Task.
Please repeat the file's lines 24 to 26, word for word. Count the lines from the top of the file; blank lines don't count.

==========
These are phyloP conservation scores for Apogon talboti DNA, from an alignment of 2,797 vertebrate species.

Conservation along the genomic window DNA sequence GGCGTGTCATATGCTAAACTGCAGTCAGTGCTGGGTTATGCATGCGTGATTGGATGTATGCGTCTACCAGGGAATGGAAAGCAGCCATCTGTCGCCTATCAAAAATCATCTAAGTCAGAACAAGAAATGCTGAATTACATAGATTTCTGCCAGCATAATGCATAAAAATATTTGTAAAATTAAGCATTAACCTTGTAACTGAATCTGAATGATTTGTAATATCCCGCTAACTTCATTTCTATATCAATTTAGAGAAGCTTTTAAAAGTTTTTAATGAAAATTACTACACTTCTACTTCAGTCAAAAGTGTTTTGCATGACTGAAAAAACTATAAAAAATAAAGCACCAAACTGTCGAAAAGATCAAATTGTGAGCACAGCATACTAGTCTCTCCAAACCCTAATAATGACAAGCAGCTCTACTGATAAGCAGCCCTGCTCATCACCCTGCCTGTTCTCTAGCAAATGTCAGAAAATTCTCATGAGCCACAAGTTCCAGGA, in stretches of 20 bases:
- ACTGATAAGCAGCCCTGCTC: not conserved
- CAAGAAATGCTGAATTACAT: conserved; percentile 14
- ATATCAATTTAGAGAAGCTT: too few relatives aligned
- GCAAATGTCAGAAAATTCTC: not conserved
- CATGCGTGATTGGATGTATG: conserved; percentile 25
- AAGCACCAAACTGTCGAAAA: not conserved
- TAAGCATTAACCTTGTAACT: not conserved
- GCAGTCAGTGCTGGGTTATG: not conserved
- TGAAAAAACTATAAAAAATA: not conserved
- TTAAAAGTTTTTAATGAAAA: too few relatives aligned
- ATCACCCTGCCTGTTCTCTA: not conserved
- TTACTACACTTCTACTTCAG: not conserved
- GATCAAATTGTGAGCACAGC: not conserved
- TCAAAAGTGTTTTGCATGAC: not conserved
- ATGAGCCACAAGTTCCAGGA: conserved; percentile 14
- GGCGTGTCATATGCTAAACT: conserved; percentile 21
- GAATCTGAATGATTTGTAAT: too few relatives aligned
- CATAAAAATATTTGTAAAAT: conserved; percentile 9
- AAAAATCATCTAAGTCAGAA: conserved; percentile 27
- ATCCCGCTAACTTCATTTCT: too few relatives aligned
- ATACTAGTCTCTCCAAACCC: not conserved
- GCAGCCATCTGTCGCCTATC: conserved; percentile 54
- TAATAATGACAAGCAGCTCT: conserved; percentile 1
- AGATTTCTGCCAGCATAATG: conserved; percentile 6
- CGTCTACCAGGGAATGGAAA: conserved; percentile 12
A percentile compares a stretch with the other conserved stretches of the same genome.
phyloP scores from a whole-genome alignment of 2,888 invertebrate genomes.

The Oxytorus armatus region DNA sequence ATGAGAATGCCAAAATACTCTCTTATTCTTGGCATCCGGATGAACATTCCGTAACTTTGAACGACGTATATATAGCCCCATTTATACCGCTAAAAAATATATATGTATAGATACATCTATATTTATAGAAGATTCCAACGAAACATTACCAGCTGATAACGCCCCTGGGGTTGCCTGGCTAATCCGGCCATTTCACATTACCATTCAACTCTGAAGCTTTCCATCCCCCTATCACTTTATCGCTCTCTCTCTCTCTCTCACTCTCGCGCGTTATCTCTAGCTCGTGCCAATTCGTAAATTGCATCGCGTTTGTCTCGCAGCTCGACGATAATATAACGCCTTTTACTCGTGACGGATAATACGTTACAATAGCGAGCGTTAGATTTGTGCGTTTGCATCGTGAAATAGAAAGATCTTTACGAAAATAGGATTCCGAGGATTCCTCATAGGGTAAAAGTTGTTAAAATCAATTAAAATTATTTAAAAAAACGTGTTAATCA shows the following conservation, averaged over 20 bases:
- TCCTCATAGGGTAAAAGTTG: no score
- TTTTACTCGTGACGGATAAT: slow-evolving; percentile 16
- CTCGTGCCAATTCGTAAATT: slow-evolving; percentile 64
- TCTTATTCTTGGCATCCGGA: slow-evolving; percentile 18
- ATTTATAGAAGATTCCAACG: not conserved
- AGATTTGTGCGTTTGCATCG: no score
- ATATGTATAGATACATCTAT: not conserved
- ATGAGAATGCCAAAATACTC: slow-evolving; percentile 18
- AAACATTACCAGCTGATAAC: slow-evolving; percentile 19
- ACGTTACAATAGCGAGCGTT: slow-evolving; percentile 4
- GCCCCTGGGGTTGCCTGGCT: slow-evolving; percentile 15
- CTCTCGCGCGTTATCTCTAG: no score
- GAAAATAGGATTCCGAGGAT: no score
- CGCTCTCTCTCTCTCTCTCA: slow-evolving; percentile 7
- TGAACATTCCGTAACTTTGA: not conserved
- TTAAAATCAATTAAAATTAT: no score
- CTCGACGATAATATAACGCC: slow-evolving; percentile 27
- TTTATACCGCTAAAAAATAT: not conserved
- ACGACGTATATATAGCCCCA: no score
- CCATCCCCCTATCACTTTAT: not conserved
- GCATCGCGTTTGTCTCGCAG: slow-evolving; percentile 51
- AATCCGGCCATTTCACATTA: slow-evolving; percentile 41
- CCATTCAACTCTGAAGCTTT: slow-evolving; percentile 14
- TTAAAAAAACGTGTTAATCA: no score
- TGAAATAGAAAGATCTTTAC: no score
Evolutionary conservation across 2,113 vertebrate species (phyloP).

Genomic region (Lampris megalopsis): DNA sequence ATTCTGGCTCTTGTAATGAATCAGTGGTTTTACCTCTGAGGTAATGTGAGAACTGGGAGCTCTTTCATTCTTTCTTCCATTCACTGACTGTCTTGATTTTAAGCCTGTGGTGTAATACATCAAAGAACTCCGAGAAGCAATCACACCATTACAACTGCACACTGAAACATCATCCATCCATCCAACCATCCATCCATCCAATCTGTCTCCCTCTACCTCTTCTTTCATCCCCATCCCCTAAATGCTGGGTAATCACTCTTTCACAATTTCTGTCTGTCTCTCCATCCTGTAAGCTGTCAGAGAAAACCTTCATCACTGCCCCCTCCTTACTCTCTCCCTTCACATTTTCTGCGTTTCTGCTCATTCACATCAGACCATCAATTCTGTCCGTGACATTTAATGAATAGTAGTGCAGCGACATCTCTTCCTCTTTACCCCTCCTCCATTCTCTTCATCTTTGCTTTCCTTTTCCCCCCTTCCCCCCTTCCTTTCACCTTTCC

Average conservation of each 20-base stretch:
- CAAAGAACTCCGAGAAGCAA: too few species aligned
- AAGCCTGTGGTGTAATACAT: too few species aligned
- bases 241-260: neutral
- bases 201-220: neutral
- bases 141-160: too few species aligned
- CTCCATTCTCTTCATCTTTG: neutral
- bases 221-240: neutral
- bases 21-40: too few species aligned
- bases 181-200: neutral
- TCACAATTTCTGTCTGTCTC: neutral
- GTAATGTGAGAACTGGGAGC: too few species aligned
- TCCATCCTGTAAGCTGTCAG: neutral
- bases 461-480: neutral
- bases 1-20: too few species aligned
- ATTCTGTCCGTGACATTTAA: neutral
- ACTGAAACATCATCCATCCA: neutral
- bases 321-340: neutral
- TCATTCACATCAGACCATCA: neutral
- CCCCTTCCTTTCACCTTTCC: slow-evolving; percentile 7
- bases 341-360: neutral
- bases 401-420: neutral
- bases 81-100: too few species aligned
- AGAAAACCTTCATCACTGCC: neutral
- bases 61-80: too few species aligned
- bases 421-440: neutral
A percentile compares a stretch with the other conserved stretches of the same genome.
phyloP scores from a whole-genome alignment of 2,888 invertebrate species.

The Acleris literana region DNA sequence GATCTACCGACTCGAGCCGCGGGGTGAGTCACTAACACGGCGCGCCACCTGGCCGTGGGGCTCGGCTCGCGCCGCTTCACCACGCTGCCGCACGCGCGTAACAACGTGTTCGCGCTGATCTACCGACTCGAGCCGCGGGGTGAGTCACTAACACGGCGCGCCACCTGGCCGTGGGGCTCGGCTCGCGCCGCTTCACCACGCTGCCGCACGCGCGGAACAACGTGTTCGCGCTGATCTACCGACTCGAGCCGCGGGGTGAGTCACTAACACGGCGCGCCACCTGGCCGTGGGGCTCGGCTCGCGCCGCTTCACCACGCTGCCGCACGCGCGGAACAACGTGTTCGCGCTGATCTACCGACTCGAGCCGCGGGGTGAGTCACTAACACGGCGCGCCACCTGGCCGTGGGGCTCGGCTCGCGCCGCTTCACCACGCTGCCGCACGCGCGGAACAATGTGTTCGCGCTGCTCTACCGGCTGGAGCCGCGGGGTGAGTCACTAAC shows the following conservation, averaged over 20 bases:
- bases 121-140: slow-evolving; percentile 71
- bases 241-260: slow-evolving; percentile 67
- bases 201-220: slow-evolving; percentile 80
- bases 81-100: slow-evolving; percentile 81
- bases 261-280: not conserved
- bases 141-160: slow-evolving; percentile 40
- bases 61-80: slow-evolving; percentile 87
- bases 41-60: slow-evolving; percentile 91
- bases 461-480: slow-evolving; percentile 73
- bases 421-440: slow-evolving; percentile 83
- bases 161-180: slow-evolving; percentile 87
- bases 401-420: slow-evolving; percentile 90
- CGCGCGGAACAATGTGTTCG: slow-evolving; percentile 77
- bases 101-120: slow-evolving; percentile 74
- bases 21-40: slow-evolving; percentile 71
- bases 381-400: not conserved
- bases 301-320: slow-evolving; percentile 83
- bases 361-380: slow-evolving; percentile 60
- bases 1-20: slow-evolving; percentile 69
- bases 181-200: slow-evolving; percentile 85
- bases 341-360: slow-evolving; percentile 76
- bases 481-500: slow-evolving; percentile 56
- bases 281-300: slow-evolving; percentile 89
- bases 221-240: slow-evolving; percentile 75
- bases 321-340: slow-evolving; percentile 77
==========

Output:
- GCAGCCATCTGTCGCCTATC: conserved; percentile 54
- TAATAATGACAAGCAGCTCT: conserved; percentile 1
- AGATTTCTGCCAGCATAATG: conserved; percentile 6